Canadian duo is touring the country and offering local musicians the opportunity to share the stage
While many think of the little green and white capsules when they hear the word Prozzäk, for a certain group of Millennials, Canadians in particular, the term brings back memories of fictional cartoon musicians who dominated Much Music’s programming in the late 1990s and early 2000s.
Originally members of The Philosopher Kings, based out of Thornhill, Ontario, Jay Levine and James McCollum’s musical ambitions eventually led to the creation of Simon (Levine) and Milo (McCollum), the made up, animated members of Canadian pop duo Prozzäk.
The group first burst onto the scene in 1998 with the triple-platinum selling album Hot Show, and while selling over 240,000 albums in Canada is a notable achievement, the formation of the duo is almost, if not more, impressive. “We were pretty at odds in [The Philosopher Kings], it actually got physical one night in Montreal,” said Levine. “After that, we were like, ‘listen, we actually have this commonality here,’ and we wrote the song “Europa” and started to really connect musically, and it worked.” The two have been friends ever since.
While the characters of Simon and Milo are fictitious, the content of the music is inspired by Levine and McCollum’s real lives. Levine explained that by creating characters for themselves, McCollum and he were able to put themselves into their music more freely, without directly associating the topics with their lives. “I envy people that can do that,” he said, “That can take themselves so seriously that they can just put their pain out there.”
The basic narrative of Prozzäk’s albums is that Simon is on a constant search for love, but is unable to find it, and continuously gets himself into precarious situations due to his hunt.
Prozzäk continued to see success over their next two albums, but released no new music for over a decade after 2005’s Cruel Cruel World. Both Levine and McCollum continued to thrive in the music industry, just not together.
However, after a somewhat impromptu performance at Toronto’s Atomic Lollipop music festival in 2015, Levine and McCollum’s passion for their Prozzäk project was reinvigorated, and what started as a new single turned into a new album. It also inspired a short tour of Canada late last year that saw the group sell out numerous shows across the country, including one at Vancouver’s Rickshaw Theatre. “It was a surprise that people were still interested,” said Levine.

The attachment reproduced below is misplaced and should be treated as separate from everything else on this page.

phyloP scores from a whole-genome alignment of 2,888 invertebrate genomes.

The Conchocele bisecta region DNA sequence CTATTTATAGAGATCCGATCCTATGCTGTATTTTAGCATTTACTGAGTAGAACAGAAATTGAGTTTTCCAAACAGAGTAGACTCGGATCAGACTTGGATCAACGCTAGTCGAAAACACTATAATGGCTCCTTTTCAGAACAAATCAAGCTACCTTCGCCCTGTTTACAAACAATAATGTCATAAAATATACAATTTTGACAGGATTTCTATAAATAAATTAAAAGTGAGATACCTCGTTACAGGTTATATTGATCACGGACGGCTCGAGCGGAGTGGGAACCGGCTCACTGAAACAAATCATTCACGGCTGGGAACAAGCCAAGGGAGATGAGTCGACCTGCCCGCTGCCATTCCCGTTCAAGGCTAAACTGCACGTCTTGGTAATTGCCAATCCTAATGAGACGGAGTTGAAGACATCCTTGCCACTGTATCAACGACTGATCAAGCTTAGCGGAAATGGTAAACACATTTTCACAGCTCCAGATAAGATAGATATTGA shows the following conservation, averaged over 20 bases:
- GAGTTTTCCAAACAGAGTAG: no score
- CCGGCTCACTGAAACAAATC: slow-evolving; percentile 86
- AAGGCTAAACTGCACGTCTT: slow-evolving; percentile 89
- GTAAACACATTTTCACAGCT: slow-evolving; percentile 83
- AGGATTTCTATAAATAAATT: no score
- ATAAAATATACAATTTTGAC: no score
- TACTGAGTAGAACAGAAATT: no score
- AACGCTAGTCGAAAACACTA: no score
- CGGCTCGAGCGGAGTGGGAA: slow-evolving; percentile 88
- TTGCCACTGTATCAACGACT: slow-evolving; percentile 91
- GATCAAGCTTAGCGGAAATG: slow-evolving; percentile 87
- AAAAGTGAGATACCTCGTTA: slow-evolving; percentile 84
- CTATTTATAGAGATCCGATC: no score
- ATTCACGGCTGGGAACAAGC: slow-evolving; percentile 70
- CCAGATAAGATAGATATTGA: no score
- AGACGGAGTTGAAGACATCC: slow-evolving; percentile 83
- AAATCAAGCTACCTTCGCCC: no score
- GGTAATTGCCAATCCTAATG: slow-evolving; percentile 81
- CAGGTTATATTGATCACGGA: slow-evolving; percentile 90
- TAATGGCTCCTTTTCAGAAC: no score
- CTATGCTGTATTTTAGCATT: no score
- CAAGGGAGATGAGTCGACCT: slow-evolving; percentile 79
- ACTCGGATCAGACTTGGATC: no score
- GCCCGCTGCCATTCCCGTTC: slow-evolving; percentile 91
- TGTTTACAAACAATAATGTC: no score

With their first album, Forever 1999, celebrating its 10-year anniversary this past week, the duo is once again hitting the road. Starting out east, Prozzäk will make their way across the country, landing at Vancouver’s Commodore Ballroom on Friday, Apr. 14.
Levine and McCollum added even more excitement to their tour by teaming up with Tournado, a company that offers local musicians the opportunity to open for their favourite bands. “A friend of mine actually started this company called Tournado and I love the mandate of it,” Levine said enthusiastically. “I think it’s a really cool thing for local acts to get in front of a bigger audience. You can put your music out online, you can do all that stuff that we have now which we didn’t used to have, which is awesome, but one barrier that really still exists is how do you get a real gig in front of new people to hear you?” he explained. All local groups need to do is apply online, and the winners are announced about a week before the show.
Regarding Forever 1999, the duo has rediscovered a passion for their Prozzäk project. While it maintains the musical stylings and continues the narrative of the groups past releases, Forever 1999 has an evolved sound – and is the pair’s strongest release yet.
“It’s not so much a business anymore, it’s just fun,” reflected Levine. “When we were doing it in the late 90s and early 2000s it was much more about ‘is it selling? What are the radio chart positions?’ Now it’s not like that. Now it’s just pure fun and we made an album that we’re proud of, and we get to go out there and share with people.”
How’s Simon’s hunt for love going on the new album, you may be wondering? “Simon is, right now, in a sex and love addicts anonymous program, a 12-step program,” said Levine. “He had something good for a while, but blew it as usual.”
With the Apr. 14 show fast approaching, local musicians are encouraged apply soon for the opportunity to open for Prozzäk at the Commodore. In terms of Prozzäk’s future and Simon’s love life, Levine and McCollum are playing it by ear, but are “thinking of developing a musical theatre show based on the characters, and [Simon] might just figure it out in that format,” according to Levine.
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